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Tuesday, May 11, 2021
Home Features Barons and Captains of Industry – Covid-19 and the political economy of...

Barons and Captains of Industry – Covid-19 and the political economy of Belize

Analyzing the historic significance of the State-led formation of the  Economic Recovery Commission is a study in the phenomenon of the symbiotic fusion of ‘old’ and ‘new’ money now converging to bolster Belize’s lagging capitalist economy. Capital accumulation and domestic investment channeled towards innovation and enterprise by our Barons and Captains of industry, now has a strategic framework through which to protect and enhance this symbiotic infusion of domestic capital amassed by the formal sector, and the substantial parallel invisible economy, melded through the national banking system.

Another phenomenon is the recent consolidation of commercial banking sector ownership, which increases the leverage of the key player in this sector on monetary policy decisions and, more importantly, his control over the allocation and disbursement of domestic investment financing.

Whether the two phenomena create the necessary conditions for accelerated, export-driven, and climate resilient economic growth relies on the product of the strategic thinking and agreement of the players involved in formulating a viable way forward.

Notably absent from the banking sector cluster is the Central Bank of Belize, though this omission is not fatal and is easily remedied through policy adjustments by the Central Bank Board of Directors, where the credit unions and commercial banks are represented.

The strategic culture of Belize originates in its economic history of indigenous capital formation founded on the retained proceeds of slavery, indenture, chattel labor, and illicit flows of goods and services into North America — arms for the Confederacy, Prohibition liquor smuggling, diesel for German U-boats, and human and narcotics trafficking. Good research will enable a better understanding of how all these contributed to the formation of an influential lumpen capitalist class in Belize.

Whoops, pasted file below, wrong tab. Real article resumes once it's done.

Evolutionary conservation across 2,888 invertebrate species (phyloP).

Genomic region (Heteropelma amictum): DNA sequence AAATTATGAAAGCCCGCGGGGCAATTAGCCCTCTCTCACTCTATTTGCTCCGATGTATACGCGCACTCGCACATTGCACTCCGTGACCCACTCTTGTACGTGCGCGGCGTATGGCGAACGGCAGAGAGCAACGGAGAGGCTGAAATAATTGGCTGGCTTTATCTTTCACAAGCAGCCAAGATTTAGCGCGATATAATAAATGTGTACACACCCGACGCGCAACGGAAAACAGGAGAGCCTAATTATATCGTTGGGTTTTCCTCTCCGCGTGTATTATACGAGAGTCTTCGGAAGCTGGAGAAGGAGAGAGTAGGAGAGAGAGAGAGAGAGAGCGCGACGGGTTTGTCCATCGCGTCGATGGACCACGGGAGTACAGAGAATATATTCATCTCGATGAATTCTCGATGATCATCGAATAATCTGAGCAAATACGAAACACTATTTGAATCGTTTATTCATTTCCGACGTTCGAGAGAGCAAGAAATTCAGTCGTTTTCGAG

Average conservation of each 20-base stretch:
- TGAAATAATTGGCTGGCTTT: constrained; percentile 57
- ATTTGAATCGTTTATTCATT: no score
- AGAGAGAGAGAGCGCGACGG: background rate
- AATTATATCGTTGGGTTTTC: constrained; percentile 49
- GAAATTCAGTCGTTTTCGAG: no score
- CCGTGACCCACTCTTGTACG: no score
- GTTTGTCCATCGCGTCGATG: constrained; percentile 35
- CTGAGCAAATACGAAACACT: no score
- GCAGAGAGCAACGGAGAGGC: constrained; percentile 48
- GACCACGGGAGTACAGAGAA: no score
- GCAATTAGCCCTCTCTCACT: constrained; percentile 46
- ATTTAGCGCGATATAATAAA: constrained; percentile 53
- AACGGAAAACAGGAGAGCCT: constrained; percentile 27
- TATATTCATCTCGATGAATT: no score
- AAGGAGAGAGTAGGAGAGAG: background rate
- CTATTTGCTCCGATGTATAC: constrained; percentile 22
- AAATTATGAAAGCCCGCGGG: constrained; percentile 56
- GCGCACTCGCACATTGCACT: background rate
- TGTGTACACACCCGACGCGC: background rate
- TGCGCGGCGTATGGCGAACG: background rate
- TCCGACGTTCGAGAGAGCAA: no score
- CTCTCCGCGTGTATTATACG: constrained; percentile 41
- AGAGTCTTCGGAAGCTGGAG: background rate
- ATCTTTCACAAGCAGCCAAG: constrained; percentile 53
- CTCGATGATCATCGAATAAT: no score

Capital accumulation by the well-insulated mercantilist sector can be said to contribute little to national wealth and represents a net drain on Belize’s foreign exchange reserves, now sorely impacted by the COVID-19-induced contraction of the national economy. This sector is notably absent from the Commission.

In all this the managers of the global financial system are now fully engaged in its reengineering, which contemplates substantial boosts and concessions to stimulate private sector economic survival and expansion. In Central America there is quiet enthusiasm for the $10 billion economic support package mooted by the incoming Biden administration, access to which Belize should position itself.

The central question seems to be, Economic Recovery for whom? Is this the historic moment when the  alliance now formalized between the  national economic elite and the element of the political class now in control of the state organs can achieve the necessary critical mass to construct a vibrant Belizean economy that is less dependent on low-return foreign direct investment?

The inclusion of Labor at the head table provides a lens to see how this materialist fusion generates new surplus-value-derived wealth, and could influence whether this disposable surplus is equitably distributed. There is no place for unbridled capitalism, and Labor cannot be a witting participant in legitimizing the usual trickle down of crumbs from the table, now so well embedded by the institutions of political socialization in the Belizean psyche. If the new formula works, don’t fix it¯for now. What seems to be a process of economic restructuring and indigenization may be already underway and gathering momentum.

The establishment of a majority Belizean-owned National Gas Company tells the story of a struggle between local and international capital over national ‘rights’. It appears safely anchored by the 25% shareholding by the Government of Belize, but national ownership is not enough. Replacing one set of capitalists with another set is wholly unsatisfactory, as is the argument of the increased foreign exchange savings derived from full control of the supply and distribution chain. The fundamental issue is whether Belizeans are benefitting from sustained lower pricing for LPG.

A port expansion project which projects itself as a Belize City Marshall Plan is a reminder that capital will adapt its tune to strident public notes calling for adjustment and rightsizing. This is an instructive event for Belizeans in influencing policy and containing what is best for Belize.

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